Posted by: Glow-worm PJ29 JAN 2014
Alan Lloyd Hodgkin was born on 5 February 1914 in Banbury, Oxfordshire, into a family of Quakers. He won a scholarship to Trinity College, Cambridge, to study zoology, chemistry and mathematics, graduating in 1936.
During the 1939–45 war, Hodgkin volunteered to work on aviation medicine, but was sent to the Telecommunications Research Establishment, where he worked on developing the centrimetric radar system for use in aircraft.
After the war, along with one of his former undergraduate students, Andrew Huxley, he resumed his study of membrane potentials in the axons of giant squid, work that was started in 1939, but abandoned at the outbreak of war.
The species was chosen because of the large size of its axons, up to 1mm in diameter, 10 times that of humans. This allowed easy observation of the cells using conventional microscopes available at the time. They studied the movement of ions along the length of the axon following stimulation of the nerve, describing the change in electrical potential along the cell.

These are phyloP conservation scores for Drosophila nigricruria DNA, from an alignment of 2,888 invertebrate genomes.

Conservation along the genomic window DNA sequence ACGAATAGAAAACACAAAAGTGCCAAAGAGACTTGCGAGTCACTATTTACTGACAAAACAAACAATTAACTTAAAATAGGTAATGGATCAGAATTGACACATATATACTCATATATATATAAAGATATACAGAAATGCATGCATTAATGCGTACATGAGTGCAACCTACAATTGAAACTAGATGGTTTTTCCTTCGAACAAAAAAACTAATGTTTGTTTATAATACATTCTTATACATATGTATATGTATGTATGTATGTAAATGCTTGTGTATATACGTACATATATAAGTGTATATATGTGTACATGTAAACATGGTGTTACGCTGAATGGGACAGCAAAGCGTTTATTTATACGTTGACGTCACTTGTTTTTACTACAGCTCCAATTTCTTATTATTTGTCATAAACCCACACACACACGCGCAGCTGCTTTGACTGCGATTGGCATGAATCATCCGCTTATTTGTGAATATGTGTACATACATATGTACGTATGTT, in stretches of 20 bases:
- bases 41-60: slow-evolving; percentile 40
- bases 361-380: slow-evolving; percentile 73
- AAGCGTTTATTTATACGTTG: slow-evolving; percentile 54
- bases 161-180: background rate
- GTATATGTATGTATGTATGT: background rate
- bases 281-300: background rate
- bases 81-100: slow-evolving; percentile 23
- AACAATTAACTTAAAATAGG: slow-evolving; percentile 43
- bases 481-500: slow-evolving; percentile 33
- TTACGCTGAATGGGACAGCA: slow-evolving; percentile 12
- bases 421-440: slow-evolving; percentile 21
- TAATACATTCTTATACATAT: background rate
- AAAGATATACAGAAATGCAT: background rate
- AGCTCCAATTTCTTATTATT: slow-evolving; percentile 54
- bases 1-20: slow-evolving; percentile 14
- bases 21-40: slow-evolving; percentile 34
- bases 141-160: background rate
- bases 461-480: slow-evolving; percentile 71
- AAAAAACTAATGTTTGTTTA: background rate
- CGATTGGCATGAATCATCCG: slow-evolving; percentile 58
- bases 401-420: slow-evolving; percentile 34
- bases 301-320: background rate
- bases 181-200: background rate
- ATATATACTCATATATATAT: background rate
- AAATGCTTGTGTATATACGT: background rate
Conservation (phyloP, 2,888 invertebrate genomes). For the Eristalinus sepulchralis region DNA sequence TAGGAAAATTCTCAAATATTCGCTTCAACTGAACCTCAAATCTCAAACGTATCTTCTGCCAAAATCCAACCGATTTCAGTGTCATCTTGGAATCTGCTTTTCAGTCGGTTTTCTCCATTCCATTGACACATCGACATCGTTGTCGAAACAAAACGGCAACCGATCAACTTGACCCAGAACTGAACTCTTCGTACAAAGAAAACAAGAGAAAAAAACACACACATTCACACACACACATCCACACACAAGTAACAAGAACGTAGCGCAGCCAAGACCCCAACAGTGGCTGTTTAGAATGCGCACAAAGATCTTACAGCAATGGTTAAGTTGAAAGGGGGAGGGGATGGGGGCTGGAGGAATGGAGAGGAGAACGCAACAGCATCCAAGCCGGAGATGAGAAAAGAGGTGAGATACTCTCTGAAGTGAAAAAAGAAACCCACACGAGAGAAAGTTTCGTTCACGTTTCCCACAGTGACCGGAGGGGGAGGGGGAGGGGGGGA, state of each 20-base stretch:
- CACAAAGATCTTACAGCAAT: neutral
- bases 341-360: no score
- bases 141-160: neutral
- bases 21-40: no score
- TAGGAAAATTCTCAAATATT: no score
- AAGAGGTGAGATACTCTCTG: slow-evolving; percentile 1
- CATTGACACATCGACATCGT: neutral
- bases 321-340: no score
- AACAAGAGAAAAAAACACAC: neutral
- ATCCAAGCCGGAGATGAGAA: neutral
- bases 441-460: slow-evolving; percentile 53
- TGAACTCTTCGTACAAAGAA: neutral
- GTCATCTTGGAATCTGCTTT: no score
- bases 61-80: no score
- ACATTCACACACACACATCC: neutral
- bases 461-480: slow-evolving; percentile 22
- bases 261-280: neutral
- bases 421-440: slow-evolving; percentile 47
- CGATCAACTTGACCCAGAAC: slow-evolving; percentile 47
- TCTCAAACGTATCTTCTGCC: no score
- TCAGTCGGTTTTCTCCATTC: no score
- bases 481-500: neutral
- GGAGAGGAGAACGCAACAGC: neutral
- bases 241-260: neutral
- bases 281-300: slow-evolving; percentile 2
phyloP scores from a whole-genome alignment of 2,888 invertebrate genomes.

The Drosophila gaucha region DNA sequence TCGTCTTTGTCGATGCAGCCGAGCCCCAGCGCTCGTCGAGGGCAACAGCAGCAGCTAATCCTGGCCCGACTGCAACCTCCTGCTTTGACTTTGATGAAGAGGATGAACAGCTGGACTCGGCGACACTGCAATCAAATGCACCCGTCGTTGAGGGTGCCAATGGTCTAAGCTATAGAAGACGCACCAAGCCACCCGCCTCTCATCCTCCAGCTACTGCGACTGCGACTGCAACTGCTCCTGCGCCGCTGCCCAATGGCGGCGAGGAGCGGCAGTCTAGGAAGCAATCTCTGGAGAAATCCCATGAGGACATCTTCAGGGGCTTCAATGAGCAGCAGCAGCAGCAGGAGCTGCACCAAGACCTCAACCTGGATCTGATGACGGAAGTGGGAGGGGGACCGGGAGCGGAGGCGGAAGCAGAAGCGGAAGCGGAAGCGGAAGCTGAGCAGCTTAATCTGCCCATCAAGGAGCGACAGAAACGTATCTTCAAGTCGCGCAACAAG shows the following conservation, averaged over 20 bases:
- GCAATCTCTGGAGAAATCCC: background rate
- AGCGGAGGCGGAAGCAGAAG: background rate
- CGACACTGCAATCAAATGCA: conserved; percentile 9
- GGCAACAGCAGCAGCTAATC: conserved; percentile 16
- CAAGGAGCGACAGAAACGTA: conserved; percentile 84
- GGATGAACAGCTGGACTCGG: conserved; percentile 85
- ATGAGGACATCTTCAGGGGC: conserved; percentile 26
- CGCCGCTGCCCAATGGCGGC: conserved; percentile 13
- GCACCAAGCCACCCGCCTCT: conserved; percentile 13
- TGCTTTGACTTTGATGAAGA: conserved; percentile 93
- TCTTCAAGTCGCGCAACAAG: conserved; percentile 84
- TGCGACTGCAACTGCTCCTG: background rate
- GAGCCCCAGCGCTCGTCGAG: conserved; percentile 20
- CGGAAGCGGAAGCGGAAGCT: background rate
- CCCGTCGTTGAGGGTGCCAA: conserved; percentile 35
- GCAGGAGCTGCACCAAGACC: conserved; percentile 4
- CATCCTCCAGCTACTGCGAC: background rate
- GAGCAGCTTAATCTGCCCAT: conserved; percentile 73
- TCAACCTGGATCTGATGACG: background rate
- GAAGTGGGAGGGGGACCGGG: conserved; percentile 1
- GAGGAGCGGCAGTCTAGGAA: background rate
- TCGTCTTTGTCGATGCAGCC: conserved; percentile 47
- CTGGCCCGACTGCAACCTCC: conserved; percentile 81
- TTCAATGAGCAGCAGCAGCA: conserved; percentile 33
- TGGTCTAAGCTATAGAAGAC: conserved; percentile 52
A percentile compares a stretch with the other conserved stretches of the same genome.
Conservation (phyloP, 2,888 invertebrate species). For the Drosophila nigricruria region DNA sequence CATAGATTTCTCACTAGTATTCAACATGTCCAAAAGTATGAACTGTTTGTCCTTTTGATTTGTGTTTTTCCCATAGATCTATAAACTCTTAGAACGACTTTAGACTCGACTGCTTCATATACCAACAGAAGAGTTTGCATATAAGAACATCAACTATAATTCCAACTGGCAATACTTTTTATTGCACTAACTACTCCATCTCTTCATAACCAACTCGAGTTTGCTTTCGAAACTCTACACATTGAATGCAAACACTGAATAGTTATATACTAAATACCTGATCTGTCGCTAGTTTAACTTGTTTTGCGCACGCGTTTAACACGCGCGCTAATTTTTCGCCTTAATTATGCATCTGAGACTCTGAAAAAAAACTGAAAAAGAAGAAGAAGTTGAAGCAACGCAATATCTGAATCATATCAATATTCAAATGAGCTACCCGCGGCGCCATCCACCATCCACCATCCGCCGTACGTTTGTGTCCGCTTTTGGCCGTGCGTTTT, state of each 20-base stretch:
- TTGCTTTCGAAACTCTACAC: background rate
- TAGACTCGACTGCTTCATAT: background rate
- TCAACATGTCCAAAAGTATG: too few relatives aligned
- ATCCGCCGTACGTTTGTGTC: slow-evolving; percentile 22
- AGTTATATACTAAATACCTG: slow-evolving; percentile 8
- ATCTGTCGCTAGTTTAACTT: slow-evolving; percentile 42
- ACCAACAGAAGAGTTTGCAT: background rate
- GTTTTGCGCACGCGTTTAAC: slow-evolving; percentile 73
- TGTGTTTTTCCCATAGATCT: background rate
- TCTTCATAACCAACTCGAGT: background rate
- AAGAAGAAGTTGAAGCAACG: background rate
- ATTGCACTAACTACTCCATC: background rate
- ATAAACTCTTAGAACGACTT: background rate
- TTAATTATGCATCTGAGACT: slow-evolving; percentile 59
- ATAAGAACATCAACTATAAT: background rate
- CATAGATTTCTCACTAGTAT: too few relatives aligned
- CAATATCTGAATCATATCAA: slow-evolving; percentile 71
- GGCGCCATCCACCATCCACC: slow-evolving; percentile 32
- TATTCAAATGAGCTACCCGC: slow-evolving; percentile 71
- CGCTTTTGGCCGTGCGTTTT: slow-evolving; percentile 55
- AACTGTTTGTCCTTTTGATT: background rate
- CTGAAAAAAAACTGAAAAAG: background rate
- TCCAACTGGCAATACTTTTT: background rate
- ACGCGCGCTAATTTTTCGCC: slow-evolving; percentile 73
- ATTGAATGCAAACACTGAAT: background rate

They found that changing the concentration of ions inside the cell affects the permeability of the cell membrane, and that on stimulation, sodium ions flow into the cell, and potassium ions out, altering the electrical potential across the cell membrane. When the internal sodium ion concentration reaches a threshold level, neighbouring ion channels open, causing the membrane, or action potential, to move along the neurone.
In 1952 the pair published five papers describing their experimental results, which led to the development of a mathematical model for an action potential. In 1963 they were awarded the Nobel Prize in Physiology or Medicine for their work. Alan Hodgkin was knighted in 1972, and appointed to the Order of Merit in 1973. He died on 20 December 1998, aged 84.